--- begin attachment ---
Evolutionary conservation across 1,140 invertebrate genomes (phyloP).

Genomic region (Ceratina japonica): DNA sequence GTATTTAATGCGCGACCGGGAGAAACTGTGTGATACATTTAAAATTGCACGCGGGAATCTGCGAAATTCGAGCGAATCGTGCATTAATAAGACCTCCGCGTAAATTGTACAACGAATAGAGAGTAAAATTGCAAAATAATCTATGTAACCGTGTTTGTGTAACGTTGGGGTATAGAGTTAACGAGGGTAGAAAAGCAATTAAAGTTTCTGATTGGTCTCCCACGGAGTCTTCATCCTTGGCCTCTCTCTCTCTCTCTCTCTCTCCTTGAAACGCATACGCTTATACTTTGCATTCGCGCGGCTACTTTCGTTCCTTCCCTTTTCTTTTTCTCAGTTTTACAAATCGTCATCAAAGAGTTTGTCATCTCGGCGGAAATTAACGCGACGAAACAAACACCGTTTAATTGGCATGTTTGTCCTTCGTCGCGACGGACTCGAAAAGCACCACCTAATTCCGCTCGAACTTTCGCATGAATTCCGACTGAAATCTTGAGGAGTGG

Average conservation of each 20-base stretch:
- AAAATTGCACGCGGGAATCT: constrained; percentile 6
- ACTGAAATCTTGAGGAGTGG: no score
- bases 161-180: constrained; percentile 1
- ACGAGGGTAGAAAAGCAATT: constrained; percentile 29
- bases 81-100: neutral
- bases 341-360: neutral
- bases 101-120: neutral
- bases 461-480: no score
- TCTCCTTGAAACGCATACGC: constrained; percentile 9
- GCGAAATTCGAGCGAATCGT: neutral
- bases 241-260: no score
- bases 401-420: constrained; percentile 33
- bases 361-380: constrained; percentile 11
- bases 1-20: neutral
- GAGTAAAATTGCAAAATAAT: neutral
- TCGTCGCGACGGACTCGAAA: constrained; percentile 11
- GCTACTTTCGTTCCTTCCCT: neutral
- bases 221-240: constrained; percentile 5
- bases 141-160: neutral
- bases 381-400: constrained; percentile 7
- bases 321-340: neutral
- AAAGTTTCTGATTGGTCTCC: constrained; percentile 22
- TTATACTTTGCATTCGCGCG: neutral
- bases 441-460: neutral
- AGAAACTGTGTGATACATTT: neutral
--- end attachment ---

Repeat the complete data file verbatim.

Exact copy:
Evolutionary conservation across 1,140 invertebrate genomes (phyloP).

Genomic region (Ceratina japonica): DNA sequence GTATTTAATGCGCGACCGGGAGAAACTGTGTGATACATTTAAAATTGCACGCGGGAATCTGCGAAATTCGAGCGAATCGTGCATTAATAAGACCTCCGCGTAAATTGTACAACGAATAGAGAGTAAAATTGCAAAATAATCTATGTAACCGTGTTTGTGTAACGTTGGGGTATAGAGTTAACGAGGGTAGAAAAGCAATTAAAGTTTCTGATTGGTCTCCCACGGAGTCTTCATCCTTGGCCTCTCTCTCTCTCTCTCTCTCTCCTTGAAACGCATACGCTTATACTTTGCATTCGCGCGGCTACTTTCGTTCCTTCCCTTTTCTTTTTCTCAGTTTTACAAATCGTCATCAAAGAGTTTGTCATCTCGGCGGAAATTAACGCGACGAAACAAACACCGTTTAATTGGCATGTTTGTCCTTCGTCGCGACGGACTCGAAAAGCACCACCTAATTCCGCTCGAACTTTCGCATGAATTCCGACTGAAATCTTGAGGAGTGG

Average conservation of each 20-base stretch:
- AAAATTGCACGCGGGAATCT: constrained; percentile 6
- ACTGAAATCTTGAGGAGTGG: no score
- bases 161-180: constrained; percentile 1
- ACGAGGGTAGAAAAGCAATT: constrained; percentile 29
- bases 81-100: neutral
- bases 341-360: neutral
- bases 101-120: neutral
- bases 461-480: no score
- TCTCCTTGAAACGCATACGC: constrained; percentile 9
- GCGAAATTCGAGCGAATCGT: neutral
- bases 241-260: no score
- bases 401-420: constrained; percentile 33
- bases 361-380: constrained; percentile 11
- bases 1-20: neutral
- GAGTAAAATTGCAAAATAAT: neutral
- TCGTCGCGACGGACTCGAAA: constrained; percentile 11
- GCTACTTTCGTTCCTTCCCT: neutral
- bases 221-240: constrained; percentile 5
- bases 141-160: neutral
- bases 381-400: constrained; percentile 7
- bases 321-340: neutral
- AAAGTTTCTGATTGGTCTCC: constrained; percentile 22
- TTATACTTTGCATTCGCGCG: neutral
- bases 441-460: neutral
- AGAAACTGTGTGATACATTT: neutral